The calf manager's point of view is that as long as he is not having serious problems with scouring calves the high bacteria counts are not worth his attention. And, to be fair, he is using electrolytes on less than twenty percent of the calves - most of those cases being concentrated in the seven to fourteen days of age calves. And, we know that cyrptosporidiosis is endemic in this herd setting. 

My point of view was different. I made the point that they are feeding somewhere between one and two billion bacteria a day to all the calves. Even if the immune systems in his calves are successful enough in coping with this exposure level there has to be an expense. Both protein and energy are being diverted from growth due to the unnecessary bacteria load in the milk.

And, if the calves are exposed to other pathogens, for example bacteria that cause pneumonia, the calves are unlikely to be able to mount as robust defense against the respiratory bacteria as they would in the absence of the huge bacteria load in the milk.

Thus, the risk of lower feed efficiency and other infections would, to me, seem to go up as calves are loaded down with bacteria in their gastrointestinal tract.

Monday, May 19, 2014

On-farm Vulnerability to Post-
Pasteurization Contamination 

Here are the data:

Farm                               Pasteurized              Fed to Calves
   A first day                      400 cfu/ml               TNTC
   A second day                 0     cfu/ml               TNTC
   A third day                     200 cfu/ml               10,700 cfu/ml
   D                                  0     cfu/ml               16,700 cfu/ml
   E                                   0    cfu/ml                2,900  cfu/ml

Pasteurized counts were directly from the pasteurizer. Fed to calves were collected as the milk was being poured into the feeding pails.

On one hand, in all cases the pasteurizer was doing its job. The two positive counts could easily have been contamination while taking the samples. 

On the other hand, all the locations managed to add some bacteria to the clean pasteurized milk. Farms D and E added a mix of Staph species, Strep species and coliforms.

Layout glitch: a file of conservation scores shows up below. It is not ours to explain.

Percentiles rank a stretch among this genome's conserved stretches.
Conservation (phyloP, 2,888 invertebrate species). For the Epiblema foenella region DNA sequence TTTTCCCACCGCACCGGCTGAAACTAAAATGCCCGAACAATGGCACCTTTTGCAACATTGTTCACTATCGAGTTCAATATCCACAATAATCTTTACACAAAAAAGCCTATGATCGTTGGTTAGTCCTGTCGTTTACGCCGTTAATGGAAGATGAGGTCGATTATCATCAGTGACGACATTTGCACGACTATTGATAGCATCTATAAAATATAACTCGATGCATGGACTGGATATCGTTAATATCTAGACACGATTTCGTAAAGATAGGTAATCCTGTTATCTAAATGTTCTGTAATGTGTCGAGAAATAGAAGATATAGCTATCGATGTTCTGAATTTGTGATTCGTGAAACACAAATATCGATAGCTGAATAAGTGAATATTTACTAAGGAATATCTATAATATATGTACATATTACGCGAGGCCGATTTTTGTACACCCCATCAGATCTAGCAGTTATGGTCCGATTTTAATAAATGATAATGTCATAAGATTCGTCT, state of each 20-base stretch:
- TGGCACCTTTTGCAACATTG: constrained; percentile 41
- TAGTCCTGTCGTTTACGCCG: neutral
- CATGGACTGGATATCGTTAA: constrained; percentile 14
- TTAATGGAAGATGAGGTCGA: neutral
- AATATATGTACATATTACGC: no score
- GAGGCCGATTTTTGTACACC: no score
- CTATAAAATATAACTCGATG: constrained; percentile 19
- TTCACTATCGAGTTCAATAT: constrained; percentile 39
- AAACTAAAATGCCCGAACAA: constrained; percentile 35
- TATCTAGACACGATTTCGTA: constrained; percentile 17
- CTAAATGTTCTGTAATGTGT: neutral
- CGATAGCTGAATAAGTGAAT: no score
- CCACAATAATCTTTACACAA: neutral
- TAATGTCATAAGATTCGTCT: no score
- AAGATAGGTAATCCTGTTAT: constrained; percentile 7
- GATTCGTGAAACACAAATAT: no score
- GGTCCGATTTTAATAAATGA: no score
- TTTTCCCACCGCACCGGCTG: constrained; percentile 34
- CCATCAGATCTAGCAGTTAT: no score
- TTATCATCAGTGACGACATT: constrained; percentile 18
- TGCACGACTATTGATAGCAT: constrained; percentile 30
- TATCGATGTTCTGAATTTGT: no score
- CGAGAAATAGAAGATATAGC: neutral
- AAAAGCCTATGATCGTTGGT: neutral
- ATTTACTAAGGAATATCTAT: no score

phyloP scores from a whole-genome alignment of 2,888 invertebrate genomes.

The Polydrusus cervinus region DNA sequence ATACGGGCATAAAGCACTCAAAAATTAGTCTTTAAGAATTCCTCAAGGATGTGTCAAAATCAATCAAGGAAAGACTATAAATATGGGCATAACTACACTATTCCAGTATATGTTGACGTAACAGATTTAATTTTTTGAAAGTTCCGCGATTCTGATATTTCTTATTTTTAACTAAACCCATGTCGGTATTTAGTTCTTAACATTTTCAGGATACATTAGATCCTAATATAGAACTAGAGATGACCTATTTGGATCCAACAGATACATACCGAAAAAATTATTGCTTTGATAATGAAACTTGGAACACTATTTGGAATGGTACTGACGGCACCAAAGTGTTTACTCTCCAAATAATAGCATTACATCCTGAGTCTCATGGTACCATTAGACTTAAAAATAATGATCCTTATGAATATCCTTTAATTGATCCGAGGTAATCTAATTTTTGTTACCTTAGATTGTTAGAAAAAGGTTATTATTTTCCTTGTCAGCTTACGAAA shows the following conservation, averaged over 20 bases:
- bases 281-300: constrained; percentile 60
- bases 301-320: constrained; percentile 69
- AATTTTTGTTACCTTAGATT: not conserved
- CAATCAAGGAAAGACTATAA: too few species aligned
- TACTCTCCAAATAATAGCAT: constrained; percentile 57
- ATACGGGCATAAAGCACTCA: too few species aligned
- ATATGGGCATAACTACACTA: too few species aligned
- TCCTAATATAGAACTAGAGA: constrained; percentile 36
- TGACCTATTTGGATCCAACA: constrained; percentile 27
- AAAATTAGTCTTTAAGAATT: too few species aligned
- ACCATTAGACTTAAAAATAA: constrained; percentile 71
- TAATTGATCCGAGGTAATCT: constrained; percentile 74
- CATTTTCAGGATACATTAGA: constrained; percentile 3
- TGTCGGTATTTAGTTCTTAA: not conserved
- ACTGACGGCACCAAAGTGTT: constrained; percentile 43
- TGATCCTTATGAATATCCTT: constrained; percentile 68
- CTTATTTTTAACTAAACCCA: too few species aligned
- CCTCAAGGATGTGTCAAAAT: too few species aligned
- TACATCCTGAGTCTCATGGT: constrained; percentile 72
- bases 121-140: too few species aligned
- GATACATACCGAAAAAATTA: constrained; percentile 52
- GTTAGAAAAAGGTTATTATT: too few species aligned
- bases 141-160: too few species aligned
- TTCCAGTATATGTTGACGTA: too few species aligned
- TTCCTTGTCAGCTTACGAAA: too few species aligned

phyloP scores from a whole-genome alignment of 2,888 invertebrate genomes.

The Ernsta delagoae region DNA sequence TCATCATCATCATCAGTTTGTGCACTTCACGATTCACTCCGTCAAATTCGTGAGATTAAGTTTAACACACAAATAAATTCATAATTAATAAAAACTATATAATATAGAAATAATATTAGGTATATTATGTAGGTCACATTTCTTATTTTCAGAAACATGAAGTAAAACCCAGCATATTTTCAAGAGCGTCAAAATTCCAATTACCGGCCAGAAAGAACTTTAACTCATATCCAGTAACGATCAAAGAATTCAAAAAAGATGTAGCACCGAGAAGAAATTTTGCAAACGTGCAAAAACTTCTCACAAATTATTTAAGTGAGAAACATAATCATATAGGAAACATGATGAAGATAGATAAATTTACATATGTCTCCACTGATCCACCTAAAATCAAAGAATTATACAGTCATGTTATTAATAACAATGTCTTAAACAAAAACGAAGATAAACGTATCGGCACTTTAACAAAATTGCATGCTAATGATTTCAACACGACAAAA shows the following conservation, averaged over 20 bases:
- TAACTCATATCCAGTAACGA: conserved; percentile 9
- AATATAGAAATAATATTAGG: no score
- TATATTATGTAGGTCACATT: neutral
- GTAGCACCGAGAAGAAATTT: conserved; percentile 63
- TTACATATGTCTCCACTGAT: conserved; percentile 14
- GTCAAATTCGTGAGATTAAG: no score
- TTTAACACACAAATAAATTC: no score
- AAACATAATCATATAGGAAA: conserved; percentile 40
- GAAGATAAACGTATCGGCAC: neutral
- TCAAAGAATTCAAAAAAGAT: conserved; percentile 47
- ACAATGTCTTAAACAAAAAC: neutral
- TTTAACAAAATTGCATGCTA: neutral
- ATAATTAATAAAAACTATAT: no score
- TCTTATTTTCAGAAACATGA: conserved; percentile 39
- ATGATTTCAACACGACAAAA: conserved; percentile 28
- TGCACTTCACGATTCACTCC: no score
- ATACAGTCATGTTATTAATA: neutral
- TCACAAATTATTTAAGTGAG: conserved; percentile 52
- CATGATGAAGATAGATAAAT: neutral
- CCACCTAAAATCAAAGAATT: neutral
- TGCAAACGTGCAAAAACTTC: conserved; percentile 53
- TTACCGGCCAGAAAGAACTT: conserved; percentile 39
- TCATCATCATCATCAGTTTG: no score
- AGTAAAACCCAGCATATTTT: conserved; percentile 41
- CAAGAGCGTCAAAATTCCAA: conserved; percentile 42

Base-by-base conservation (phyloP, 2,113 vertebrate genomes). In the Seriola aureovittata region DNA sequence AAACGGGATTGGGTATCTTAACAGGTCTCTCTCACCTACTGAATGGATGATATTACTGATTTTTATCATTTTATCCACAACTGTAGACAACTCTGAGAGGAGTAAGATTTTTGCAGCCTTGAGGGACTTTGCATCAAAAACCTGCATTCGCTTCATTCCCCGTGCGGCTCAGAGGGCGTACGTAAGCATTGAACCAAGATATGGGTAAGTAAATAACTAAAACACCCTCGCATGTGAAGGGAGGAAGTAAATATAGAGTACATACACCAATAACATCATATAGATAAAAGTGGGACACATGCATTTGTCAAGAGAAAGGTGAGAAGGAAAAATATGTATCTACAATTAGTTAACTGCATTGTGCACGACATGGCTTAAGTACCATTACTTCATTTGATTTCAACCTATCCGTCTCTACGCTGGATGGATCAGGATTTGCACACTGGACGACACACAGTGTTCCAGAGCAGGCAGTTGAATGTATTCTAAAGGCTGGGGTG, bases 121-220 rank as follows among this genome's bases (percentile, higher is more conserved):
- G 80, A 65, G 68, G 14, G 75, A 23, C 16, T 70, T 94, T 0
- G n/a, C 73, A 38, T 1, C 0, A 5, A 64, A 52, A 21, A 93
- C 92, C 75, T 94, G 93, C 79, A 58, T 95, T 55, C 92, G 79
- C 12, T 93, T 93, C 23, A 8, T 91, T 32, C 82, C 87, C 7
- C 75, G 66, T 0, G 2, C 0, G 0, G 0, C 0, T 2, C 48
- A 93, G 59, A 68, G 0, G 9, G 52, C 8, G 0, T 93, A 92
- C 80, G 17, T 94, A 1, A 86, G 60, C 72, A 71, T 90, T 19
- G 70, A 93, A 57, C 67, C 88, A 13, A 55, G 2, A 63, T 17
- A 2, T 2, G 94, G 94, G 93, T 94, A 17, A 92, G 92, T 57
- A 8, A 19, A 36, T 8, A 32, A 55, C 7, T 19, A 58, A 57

Farm A on the first two samples days had TNTC for both Staph and Strep species in the "as-fed" samples . In addition in excess of 5,000 cfu/ml coliforms were present. 

It will take some time to determine what happened on the first and second day to allow such high levels of post-pasteurization contamination. With no other facts in hand my best guess is that the wash cycle for the tank that is used to transport pasteurized milk to the calves did not function properly on days one and two.

While not the case on Farm A I did discover on another farm that the effectiveness of a transport tank wash cycle was related to wash water temperature. If the operator tried to wash the tank at a time too close to the parlor wash routine the water heaters had not yet recovered - water used to wash the transport tank was well below 120F.

On another farm the regular calf care person set up the wash equipment properly so that 10 washes per week were done well. The week-end relief person was inadequately trained to do this job. Thus, the transport tank did not clean correctly for the 4 week end feedings. 

Thursday, May 15, 2014

When is a Vent Not a Vent?

Two days ago I walked all the calves on a dairy in central New York State. They are housed in hutches with collars and tethered at the front of the hutch.

At this time of the year the rear vents are opened. A auto-size tire is slid under the rear of the hutch. The combination of these two adjustments should be to increase air movement through the hutch.

It was a warm day at noon. My recording thermometer read 87 F sitting on a bale of straw sitting in an unused hutch. Thus, some air movement inside hutches would be helpful.

However, when is a vent not a vent? When the person(s) bedding hutches places too much bedding too far back in the hutch. Many of the hutches were bedded well - the combination of long wheat straw and sawdust was placed far enough forward in the hutch to leave the base at the rear open for air entry. 

However, more than a few hutches had the bottom rear vent space fully blocked with bedding. So, like any other protocol, folks need to be re-trained in the spring to adopt "summer-time" bedding practices.